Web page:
West addressed the ethical controversies surrounding stem cell therapies. He pointed out a number of inconsistencies in the ethical position of those who oppose stem cell therapies. For example, a fetus can divide in two, within the first two weeks after conception and prior to implantation in the mother’s womb, to create identical twins. This demonstrates that a unique human life is not defined by a fertilized egg cell, but only by an implanted embryo. Stem cell therapies use fetal cells prior to this individuation process. West pointed out the dramatic health benefits that stem cell therapies promise, including the ability to create new cells and organs to treat a wide variety of diseases such as Parkinson’s disease and heart disease. West also described promising new methodologies in the field of "human somatic cell engineering" to create new tissues with a patient’s own DNA by modifying one type of cell (such as a skin cell) directly into another (such as a pancreatic Islet cell or a heart cell) without the use of fetal stem cells.

Greg Fahy, Chief Scientific Officer of 21st Century Medicine, formerly director of an organ cryopreservation program at the American Red Cross and a similar program for the Naval Medical Research Institute, described prospects for preserving organs for long periods of time. He pointed out how we now have "the ability to perfuse whole kidneys with cryoprotectants at concentrations that formerly were uniformly fatal, but which currently produce little or no injury."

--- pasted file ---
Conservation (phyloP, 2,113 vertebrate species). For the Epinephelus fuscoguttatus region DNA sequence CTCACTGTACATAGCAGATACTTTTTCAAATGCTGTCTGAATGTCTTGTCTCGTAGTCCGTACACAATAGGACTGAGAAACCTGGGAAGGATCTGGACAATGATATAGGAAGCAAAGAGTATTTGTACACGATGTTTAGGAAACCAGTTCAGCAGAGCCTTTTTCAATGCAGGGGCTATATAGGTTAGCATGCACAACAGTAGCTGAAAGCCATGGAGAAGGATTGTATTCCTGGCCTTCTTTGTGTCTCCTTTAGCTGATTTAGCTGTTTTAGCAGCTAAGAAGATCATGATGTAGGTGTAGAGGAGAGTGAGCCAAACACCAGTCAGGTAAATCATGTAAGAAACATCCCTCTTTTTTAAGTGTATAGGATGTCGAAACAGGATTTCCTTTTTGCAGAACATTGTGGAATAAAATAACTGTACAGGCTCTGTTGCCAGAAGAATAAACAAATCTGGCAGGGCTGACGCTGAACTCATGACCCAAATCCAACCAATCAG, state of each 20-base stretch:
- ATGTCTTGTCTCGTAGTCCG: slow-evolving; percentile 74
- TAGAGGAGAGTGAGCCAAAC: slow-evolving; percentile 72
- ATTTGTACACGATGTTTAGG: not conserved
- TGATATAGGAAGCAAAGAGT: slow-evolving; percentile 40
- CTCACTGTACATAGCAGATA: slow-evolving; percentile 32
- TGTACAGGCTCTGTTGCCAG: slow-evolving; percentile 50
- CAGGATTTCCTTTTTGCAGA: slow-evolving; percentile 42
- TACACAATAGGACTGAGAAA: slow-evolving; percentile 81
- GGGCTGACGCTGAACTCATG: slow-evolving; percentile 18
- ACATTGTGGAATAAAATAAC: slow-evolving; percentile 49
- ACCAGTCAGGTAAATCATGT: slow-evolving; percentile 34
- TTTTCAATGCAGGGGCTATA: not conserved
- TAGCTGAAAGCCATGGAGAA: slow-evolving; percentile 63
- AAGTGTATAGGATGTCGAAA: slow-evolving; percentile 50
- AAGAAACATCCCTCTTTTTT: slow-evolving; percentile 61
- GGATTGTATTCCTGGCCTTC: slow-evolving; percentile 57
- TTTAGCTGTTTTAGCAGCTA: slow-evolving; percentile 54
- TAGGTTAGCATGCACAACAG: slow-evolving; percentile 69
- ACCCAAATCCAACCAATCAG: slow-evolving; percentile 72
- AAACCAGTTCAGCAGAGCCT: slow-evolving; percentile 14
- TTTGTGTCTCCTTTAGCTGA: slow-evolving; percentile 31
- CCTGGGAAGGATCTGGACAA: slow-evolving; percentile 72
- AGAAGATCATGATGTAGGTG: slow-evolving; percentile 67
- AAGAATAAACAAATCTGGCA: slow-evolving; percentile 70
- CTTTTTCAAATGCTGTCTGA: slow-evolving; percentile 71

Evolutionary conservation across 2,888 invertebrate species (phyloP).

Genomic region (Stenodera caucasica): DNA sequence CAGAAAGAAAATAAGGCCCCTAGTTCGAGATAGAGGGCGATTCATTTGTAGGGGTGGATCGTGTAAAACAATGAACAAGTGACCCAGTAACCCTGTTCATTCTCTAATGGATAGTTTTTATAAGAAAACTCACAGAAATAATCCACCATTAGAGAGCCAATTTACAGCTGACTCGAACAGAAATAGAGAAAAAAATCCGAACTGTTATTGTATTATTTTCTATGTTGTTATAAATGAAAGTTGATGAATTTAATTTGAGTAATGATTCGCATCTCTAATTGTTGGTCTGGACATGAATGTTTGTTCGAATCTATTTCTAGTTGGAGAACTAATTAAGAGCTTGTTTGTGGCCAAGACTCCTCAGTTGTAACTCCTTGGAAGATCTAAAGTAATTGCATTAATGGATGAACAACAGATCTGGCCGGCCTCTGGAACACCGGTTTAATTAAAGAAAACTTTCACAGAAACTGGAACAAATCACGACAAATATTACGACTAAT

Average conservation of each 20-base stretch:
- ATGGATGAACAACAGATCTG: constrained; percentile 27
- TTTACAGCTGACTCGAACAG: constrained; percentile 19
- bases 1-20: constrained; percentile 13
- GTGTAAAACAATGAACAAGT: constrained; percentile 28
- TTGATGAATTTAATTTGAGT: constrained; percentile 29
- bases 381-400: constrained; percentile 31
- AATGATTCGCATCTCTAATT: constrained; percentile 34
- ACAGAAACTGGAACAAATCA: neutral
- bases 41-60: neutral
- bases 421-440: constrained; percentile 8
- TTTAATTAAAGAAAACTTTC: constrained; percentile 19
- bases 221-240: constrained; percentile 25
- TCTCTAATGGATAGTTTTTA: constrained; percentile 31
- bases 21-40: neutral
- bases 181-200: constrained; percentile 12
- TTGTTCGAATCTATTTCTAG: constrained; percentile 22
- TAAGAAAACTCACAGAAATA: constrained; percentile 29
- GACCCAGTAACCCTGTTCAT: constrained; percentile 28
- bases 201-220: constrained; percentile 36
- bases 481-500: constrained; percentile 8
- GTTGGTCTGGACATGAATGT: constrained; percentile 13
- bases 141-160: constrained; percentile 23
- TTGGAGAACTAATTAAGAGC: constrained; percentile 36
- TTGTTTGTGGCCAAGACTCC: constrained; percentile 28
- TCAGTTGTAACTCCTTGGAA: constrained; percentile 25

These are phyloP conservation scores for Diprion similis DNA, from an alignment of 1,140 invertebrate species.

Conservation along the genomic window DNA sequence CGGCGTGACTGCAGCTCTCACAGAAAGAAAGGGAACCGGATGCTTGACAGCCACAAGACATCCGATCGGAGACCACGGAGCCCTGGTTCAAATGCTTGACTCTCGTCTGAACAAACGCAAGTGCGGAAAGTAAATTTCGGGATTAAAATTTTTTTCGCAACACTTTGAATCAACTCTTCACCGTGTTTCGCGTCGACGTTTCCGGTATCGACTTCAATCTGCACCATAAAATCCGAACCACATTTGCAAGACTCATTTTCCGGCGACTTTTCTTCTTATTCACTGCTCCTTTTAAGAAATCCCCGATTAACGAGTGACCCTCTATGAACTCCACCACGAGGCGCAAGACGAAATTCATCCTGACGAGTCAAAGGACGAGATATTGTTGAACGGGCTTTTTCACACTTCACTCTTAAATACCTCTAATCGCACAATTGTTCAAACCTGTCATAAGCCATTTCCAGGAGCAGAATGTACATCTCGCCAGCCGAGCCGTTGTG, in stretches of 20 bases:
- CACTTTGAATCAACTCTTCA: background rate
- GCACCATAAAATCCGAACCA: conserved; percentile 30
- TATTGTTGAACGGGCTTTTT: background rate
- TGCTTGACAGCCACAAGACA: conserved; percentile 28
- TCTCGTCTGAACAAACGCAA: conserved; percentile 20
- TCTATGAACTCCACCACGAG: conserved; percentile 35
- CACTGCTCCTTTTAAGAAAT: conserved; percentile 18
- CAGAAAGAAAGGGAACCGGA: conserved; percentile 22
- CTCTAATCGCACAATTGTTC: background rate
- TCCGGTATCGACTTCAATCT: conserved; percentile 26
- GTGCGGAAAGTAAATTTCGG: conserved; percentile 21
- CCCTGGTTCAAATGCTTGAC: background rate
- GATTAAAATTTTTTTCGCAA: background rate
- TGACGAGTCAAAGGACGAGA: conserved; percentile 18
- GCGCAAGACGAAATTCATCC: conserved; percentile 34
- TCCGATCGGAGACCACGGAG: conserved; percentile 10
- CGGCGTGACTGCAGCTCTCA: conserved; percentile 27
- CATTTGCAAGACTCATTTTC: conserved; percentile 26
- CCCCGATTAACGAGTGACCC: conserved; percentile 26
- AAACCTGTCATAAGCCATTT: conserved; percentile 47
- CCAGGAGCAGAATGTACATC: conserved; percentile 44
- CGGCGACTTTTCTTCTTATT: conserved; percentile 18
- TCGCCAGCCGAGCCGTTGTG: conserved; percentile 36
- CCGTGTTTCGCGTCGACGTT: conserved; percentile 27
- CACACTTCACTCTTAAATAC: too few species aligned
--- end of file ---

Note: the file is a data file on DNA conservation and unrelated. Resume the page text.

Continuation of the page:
The immediate goal of Fahy’s research is to preserve transplant organs for substantially longer periods of time than is currently feasible. Fahy pointed out that by combining these techniques with the therapeutic cloning technologies being developed by Michael West and his colleagues, it will be possible in the future for people to keep a supply of replacements for all of their organs, to be immediately available in emergencies. He painted a picture "of the future when organs are grown, stored, and transported as easily as blood is today."

To suggest a way to make it to that future, I [Ray Kurzweil] had the opportunity to present a set of ideas to apply our current knowledge to life extension. My earlier presentation focused on the nature of human life in the 21st century, whereas this presentation described how we could live to see (and enjoy!) the century ahead. These ideas are drawn from an upcoming book, A Short Guide to a Long Life, which I am coauthoring with Terry Grossman, M.D., a leading longevity expert.

These ideas should be thought of as "a bridge to a bridge to a bridge," in that they provide the means to remain healthy and vital until the full flowering of the biotechnology revolution within 20 years, which in turn will bring us to the nanotechnology-AI (artificial intelligence) revolution ten years after that. The latter revolution will radically redefine our concept of human mortality.